With first baseman Jose Abreu busting out big in the early going, you can’t help but get a little more excited about the White Sox than you might have been before the season. If you’re in Chicago, you could already anticipate that attendance was going to continue to plummet after last year’s 99-loss debacle, because the White Sox weren’t just bad last year -- worse yet, they were boring.
And sure enough, the Sox are already drawing more than 2,400 fewer people per game and have dropped to 14th in the league in attendance, foreshadowing what might be an eighth straight season of declining attendance. Even accepting it’s been a chilly spring, they’re being outdrawn by the Astros and the Rays. Something has to change that, and the hope is that Jose Abreu might be what does it.
That’s because the White Sox have been here before in terms of being in the doldrums in the turnstiles, and they’ve had a Cuban superstar ride to the rescue to shake up a moribund franchise and make it watchable. In 1951, it took the addition of Minnie Minoso, the Cuban Comet, to propel them to the franchise’s first season with more than a million people in the seats. (And guess what? As soon as they traded Minnie to the Indians in 1958, they dropped back below a million.)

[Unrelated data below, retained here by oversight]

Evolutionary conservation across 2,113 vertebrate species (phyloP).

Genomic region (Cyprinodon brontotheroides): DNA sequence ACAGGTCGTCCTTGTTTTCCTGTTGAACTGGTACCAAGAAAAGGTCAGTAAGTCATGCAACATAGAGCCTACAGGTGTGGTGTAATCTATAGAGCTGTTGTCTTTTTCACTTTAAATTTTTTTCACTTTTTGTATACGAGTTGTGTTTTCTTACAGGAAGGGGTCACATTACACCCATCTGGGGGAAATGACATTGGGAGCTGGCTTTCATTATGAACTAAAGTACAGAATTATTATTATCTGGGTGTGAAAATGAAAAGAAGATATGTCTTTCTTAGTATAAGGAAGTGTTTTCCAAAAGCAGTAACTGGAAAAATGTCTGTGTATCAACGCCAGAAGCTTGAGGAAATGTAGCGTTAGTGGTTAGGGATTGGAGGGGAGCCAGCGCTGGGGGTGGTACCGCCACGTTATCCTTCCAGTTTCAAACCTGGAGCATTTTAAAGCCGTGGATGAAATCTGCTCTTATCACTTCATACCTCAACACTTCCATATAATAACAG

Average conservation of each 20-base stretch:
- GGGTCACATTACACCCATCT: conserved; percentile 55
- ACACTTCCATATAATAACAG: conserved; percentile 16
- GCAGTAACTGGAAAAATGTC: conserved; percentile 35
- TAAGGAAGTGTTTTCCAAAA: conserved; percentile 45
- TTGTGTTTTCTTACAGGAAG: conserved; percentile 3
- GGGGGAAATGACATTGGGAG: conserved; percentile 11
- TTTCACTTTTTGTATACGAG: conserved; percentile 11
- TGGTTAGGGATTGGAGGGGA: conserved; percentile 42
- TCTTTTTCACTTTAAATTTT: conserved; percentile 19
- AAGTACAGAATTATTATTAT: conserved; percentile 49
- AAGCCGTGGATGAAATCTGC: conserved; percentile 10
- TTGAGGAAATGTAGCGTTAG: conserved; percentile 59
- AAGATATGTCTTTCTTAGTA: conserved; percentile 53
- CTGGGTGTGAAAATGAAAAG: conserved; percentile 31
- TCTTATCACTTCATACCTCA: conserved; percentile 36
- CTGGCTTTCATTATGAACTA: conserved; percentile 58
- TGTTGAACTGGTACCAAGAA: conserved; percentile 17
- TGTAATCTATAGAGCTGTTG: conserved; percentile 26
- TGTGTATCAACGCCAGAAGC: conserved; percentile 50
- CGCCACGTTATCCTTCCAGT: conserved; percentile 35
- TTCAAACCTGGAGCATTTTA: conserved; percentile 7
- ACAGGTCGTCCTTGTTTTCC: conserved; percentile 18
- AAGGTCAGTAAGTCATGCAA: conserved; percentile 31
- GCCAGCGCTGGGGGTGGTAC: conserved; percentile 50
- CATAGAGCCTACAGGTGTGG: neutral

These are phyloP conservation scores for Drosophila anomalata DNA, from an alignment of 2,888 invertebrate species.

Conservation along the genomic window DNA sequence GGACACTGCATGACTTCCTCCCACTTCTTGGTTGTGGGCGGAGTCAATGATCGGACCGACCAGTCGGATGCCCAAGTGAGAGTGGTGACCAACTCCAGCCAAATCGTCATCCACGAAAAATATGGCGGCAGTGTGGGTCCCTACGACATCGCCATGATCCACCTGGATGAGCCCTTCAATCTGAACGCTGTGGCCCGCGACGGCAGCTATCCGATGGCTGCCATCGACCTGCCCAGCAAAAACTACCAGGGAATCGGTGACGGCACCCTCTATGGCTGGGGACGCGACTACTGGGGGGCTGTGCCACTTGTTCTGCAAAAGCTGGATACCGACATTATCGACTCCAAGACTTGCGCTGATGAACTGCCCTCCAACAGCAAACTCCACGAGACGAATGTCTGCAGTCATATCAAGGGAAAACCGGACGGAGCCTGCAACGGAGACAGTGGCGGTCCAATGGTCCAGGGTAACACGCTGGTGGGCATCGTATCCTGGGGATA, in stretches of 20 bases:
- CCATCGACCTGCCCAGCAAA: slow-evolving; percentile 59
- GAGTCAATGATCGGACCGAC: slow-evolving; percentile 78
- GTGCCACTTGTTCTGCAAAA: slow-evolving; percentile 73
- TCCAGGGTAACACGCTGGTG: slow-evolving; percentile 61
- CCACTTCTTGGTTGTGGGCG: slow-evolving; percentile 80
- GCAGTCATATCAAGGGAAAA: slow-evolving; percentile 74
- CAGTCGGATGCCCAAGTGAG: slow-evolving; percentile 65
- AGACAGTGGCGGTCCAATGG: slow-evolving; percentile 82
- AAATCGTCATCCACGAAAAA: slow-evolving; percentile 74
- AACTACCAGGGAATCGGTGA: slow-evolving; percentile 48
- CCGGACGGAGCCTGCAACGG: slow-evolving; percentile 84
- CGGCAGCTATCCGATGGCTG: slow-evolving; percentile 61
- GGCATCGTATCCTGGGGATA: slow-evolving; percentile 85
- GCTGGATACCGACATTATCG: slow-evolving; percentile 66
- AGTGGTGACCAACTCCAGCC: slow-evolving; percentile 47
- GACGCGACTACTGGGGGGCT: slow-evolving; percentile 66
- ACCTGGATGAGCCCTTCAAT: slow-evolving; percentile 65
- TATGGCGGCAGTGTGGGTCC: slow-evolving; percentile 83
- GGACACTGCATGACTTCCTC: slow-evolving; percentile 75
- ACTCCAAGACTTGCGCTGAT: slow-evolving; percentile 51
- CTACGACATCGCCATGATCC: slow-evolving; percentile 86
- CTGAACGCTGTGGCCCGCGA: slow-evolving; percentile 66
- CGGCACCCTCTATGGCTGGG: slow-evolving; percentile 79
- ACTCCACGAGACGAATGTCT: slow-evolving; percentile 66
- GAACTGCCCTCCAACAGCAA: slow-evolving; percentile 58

It’s asking a lot of Abreu to be an instant All-Star, as well as an attendance magnet with that kind of instant impact. And who can match the reliably upbeat Minoso -- still active with the White Sox’s community relations department at a spry 88 -- in terms of charming people back into the stands. But with Abreu, if you look at the swing, the power, the early results and even something as dramatic as Friday’s night’s decisive grand slam, it’s hard not to have that kind of optimism when it comes to White Sox watchability in the summer to come. Abreu is already tied for the league lead in home runs, and that’s before the weather warms up in Chicago and the Cell becomes the homer haven Sox fans know and love.